Not only are burrowing owls considered to be the unofficial mascot of Cape Coral, but they are also afforded additional protections under the Federal Migratory Bird Treaty Act since they are a species that is in risk of becoming extinct. There is a lot of disagreement in Cape Coral on whether or not one of the smallest owls in the world should be protected. On the bright side, they are adorable, non-threatening, and helpful because they consume undesirable critters such as cockroaches, snakes, and rats. In addition, they are a source of entertainment. On the other hand, the presence of these lovable creatures can be a source of frustration for landowners in Cape Coral, particularly if the birds have made their homes on the land in question.
In spite of the widespread belief to the contrary, construction can continue even if burrowing owls are present in the area. The Florida Fish and Wildlife Conservation Commission just requests that a few basic guidelines be adhered to, and in the event that these guidelines are not met, a burrowing owl permit removal must be obtained.
The first thing that needs to be done in order to get a building permit is to have a site inspection done. During this inspection, the exact locations of any owl burrows that are on the land as well as any vacant properties that are in the immediate area need to be pinpointed. If your construction plans do not involve disturbing the area within a 10-foot (or 33-foot during nesting season) radius of the nest, and if you properly mark or rope off the area to prevent construction equipment from entering the designated burrow area, the Florida Fish and Wildlife Conservation Commission will probably give their approval to your plans.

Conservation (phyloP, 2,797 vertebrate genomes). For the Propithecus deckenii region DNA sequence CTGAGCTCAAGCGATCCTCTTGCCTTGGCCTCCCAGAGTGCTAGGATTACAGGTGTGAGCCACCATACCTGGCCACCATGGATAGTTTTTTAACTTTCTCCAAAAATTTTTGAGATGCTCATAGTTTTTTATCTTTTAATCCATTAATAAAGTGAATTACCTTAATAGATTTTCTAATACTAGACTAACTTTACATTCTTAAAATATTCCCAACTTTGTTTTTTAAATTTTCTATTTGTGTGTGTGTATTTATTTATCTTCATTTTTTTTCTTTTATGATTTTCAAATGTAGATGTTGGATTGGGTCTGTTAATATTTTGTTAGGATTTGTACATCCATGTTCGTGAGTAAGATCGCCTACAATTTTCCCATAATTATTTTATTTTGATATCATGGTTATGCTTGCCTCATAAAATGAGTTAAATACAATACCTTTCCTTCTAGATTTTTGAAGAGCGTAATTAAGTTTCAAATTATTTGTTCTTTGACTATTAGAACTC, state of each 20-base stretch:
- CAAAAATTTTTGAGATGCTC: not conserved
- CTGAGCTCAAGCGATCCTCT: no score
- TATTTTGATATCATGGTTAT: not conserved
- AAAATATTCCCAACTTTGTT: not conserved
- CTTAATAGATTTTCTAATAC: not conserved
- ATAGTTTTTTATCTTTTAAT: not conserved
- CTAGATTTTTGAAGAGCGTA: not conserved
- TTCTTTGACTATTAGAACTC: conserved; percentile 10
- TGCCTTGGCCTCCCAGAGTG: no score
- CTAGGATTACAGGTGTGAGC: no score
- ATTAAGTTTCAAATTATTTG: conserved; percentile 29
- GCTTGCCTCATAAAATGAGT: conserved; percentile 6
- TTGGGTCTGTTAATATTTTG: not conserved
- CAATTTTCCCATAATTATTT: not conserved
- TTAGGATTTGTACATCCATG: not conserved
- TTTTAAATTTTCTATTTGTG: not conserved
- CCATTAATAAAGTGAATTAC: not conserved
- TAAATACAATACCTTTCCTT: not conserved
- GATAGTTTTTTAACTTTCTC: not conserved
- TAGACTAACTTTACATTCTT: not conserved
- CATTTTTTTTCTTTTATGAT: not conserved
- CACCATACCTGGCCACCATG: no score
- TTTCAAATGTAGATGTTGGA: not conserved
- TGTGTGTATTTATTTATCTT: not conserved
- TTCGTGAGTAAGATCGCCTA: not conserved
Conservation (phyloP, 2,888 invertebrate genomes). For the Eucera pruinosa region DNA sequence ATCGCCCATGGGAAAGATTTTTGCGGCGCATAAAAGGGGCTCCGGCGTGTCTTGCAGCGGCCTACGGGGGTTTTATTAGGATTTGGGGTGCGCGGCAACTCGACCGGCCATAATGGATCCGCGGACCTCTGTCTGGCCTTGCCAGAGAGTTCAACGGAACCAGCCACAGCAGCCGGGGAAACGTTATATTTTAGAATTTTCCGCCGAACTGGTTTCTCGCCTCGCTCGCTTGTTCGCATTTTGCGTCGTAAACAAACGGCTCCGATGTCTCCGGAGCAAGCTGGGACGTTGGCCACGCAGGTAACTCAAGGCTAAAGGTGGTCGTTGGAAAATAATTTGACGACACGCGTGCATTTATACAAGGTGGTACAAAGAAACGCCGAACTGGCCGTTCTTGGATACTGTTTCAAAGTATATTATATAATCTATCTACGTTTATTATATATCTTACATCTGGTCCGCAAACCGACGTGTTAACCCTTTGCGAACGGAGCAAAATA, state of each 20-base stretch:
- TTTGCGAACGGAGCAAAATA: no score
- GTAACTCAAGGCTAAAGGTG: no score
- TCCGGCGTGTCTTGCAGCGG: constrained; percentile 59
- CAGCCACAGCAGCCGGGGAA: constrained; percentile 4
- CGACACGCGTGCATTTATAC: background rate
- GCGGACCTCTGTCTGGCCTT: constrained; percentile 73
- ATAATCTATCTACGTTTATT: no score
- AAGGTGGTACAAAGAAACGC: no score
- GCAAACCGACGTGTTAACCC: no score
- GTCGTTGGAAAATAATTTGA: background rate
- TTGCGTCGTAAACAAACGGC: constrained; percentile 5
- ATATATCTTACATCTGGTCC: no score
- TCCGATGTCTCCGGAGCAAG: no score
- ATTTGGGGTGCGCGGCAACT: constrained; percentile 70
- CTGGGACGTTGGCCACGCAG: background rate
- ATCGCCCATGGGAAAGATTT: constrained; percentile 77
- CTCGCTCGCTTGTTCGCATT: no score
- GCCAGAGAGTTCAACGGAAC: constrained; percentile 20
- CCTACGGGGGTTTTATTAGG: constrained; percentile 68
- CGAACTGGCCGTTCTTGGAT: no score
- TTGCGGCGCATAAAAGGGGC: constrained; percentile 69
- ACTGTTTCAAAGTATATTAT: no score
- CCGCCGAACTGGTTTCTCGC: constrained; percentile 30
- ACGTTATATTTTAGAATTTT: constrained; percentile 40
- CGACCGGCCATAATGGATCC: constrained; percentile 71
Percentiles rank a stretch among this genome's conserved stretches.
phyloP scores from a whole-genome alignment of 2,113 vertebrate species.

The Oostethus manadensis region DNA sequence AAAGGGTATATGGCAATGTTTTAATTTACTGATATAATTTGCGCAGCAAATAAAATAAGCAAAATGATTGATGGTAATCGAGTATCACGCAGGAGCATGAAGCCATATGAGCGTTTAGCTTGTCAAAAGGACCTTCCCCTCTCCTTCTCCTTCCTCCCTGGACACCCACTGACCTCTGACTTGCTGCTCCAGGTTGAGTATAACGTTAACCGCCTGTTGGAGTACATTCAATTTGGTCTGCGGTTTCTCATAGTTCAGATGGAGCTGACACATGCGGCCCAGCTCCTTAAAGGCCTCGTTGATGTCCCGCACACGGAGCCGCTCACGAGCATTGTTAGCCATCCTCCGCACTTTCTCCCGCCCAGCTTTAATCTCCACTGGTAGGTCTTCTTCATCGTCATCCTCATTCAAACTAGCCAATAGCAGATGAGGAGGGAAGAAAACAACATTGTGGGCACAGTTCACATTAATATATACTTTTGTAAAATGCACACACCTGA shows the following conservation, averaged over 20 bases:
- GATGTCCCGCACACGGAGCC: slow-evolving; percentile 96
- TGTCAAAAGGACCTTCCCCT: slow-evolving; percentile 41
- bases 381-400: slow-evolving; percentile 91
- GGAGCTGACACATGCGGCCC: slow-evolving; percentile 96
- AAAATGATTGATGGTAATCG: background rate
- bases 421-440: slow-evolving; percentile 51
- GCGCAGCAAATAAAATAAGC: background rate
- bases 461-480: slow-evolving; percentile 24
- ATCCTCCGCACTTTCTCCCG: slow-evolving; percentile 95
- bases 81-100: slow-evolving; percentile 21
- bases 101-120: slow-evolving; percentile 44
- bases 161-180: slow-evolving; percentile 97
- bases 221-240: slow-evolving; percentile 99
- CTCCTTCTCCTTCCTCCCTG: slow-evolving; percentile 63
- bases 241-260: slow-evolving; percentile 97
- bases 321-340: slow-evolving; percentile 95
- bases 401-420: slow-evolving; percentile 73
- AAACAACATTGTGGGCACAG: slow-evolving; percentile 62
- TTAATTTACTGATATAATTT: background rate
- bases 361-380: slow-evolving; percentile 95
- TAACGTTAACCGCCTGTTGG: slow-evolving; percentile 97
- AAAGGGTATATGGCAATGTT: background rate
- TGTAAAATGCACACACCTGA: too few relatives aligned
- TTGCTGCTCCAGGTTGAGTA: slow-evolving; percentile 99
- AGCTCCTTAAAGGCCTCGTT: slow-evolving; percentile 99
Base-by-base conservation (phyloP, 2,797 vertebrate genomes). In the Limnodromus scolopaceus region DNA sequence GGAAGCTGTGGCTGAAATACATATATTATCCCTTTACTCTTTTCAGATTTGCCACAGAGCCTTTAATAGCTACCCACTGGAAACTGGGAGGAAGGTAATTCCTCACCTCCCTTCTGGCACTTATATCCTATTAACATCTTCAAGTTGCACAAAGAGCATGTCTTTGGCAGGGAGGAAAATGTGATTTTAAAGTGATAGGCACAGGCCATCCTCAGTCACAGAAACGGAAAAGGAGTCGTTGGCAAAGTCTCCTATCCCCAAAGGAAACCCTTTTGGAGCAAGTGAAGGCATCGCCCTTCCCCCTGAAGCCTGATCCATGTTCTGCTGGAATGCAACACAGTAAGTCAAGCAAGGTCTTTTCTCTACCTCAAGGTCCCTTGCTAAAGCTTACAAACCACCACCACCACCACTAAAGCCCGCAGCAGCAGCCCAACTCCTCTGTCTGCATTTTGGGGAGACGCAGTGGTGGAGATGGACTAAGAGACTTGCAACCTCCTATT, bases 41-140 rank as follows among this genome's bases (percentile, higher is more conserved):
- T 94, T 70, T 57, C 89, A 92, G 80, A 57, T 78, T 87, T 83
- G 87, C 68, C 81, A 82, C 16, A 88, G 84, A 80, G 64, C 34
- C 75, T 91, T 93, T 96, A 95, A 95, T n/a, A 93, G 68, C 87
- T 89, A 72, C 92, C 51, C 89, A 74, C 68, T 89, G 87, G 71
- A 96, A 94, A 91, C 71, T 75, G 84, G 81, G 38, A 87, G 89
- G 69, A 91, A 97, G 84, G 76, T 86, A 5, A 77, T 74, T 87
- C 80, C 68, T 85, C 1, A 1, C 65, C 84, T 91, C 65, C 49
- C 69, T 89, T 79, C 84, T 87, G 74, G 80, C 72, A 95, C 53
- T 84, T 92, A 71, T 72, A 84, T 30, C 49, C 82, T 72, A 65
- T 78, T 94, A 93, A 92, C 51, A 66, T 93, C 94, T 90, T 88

On the other hand, if the owls decide to make their nest directly in the centre of the lot, things could get difficult for you. It may take up to eight weeks to obtain a nest removal permit from the Florida Fish and Wildlife Conservation Commission, but the wait is well worth it in circumstances in which there is no other option to get rid of the nest in a safe manner. It is strictly forbidden to destroy the nest between the dates of February 14 and July 10, regardless of whether or not authorization has been obtained to do so, during the period commencing on February 14 and ending on July 10. It is vital to organize your building around that time, even if there are no eggs in the nest at that moment because it will affect how the nest will develop.
In the case that an existing burrow needs to be legally demolished to create room for development, it is strongly recommended that a new “starting burrow” be constructed somewhere on the land. This is because the legality of destroying an existing burrow is subject to interpretation. In addition to this, once the construction is completed, who among us wouldn’t want to see those adorable tiny beaks and feathered faces poking their heads out every so often to say hello?